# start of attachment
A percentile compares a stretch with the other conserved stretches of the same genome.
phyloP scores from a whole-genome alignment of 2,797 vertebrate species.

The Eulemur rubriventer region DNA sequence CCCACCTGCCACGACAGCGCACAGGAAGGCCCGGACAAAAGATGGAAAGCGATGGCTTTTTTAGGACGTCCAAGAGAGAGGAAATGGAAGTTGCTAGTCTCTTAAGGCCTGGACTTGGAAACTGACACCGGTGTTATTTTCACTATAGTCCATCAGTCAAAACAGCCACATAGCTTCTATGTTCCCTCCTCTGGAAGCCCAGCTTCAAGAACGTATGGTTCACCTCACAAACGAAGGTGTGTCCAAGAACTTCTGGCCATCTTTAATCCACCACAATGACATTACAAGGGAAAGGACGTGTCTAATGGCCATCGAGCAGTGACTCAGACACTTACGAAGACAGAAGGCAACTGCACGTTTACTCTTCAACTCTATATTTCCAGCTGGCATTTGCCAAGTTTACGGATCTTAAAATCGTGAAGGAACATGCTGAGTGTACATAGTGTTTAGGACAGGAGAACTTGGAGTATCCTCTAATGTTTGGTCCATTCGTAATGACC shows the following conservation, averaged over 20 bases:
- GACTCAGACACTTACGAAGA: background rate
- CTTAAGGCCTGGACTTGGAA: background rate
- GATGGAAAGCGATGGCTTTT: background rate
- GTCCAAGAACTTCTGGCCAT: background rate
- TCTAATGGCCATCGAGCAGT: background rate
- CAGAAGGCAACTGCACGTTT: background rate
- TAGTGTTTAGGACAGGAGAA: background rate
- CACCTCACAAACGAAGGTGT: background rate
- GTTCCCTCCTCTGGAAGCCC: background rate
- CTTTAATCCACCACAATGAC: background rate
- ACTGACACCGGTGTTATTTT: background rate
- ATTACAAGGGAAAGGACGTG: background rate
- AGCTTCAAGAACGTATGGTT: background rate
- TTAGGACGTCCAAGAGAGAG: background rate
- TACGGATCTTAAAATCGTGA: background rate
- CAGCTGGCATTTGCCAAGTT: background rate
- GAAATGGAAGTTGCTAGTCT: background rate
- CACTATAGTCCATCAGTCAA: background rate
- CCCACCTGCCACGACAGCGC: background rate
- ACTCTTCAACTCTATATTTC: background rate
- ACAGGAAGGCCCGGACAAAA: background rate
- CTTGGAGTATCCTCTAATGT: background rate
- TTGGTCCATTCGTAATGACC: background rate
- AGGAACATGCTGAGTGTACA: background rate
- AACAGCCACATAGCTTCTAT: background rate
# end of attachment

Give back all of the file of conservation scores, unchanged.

A percentile compares a stretch with the other conserved stretches of the same genome.
phyloP scores from a whole-genome alignment of 2,797 vertebrate species.

The Eulemur rubriventer region DNA sequence CCCACCTGCCACGACAGCGCACAGGAAGGCCCGGACAAAAGATGGAAAGCGATGGCTTTTTTAGGACGTCCAAGAGAGAGGAAATGGAAGTTGCTAGTCTCTTAAGGCCTGGACTTGGAAACTGACACCGGTGTTATTTTCACTATAGTCCATCAGTCAAAACAGCCACATAGCTTCTATGTTCCCTCCTCTGGAAGCCCAGCTTCAAGAACGTATGGTTCACCTCACAAACGAAGGTGTGTCCAAGAACTTCTGGCCATCTTTAATCCACCACAATGACATTACAAGGGAAAGGACGTGTCTAATGGCCATCGAGCAGTGACTCAGACACTTACGAAGACAGAAGGCAACTGCACGTTTACTCTTCAACTCTATATTTCCAGCTGGCATTTGCCAAGTTTACGGATCTTAAAATCGTGAAGGAACATGCTGAGTGTACATAGTGTTTAGGACAGGAGAACTTGGAGTATCCTCTAATGTTTGGTCCATTCGTAATGACC shows the following conservation, averaged over 20 bases:
- GACTCAGACACTTACGAAGA: background rate
- CTTAAGGCCTGGACTTGGAA: background rate
- GATGGAAAGCGATGGCTTTT: background rate
- GTCCAAGAACTTCTGGCCAT: background rate
- TCTAATGGCCATCGAGCAGT: background rate
- CAGAAGGCAACTGCACGTTT: background rate
- TAGTGTTTAGGACAGGAGAA: background rate
- CACCTCACAAACGAAGGTGT: background rate
- GTTCCCTCCTCTGGAAGCCC: background rate
- CTTTAATCCACCACAATGAC: background rate
- ACTGACACCGGTGTTATTTT: background rate
- ATTACAAGGGAAAGGACGTG: background rate
- AGCTTCAAGAACGTATGGTT: background rate
- TTAGGACGTCCAAGAGAGAG: background rate
- TACGGATCTTAAAATCGTGA: background rate
- CAGCTGGCATTTGCCAAGTT: background rate
- GAAATGGAAGTTGCTAGTCT: background rate
- CACTATAGTCCATCAGTCAA: background rate
- CCCACCTGCCACGACAGCGC: background rate
- ACTCTTCAACTCTATATTTC: background rate
- ACAGGAAGGCCCGGACAAAA: background rate
- CTTGGAGTATCCTCTAATGT: background rate
- TTGGTCCATTCGTAATGACC: background rate
- AGGAACATGCTGAGTGTACA: background rate
- AACAGCCACATAGCTTCTAT: background rate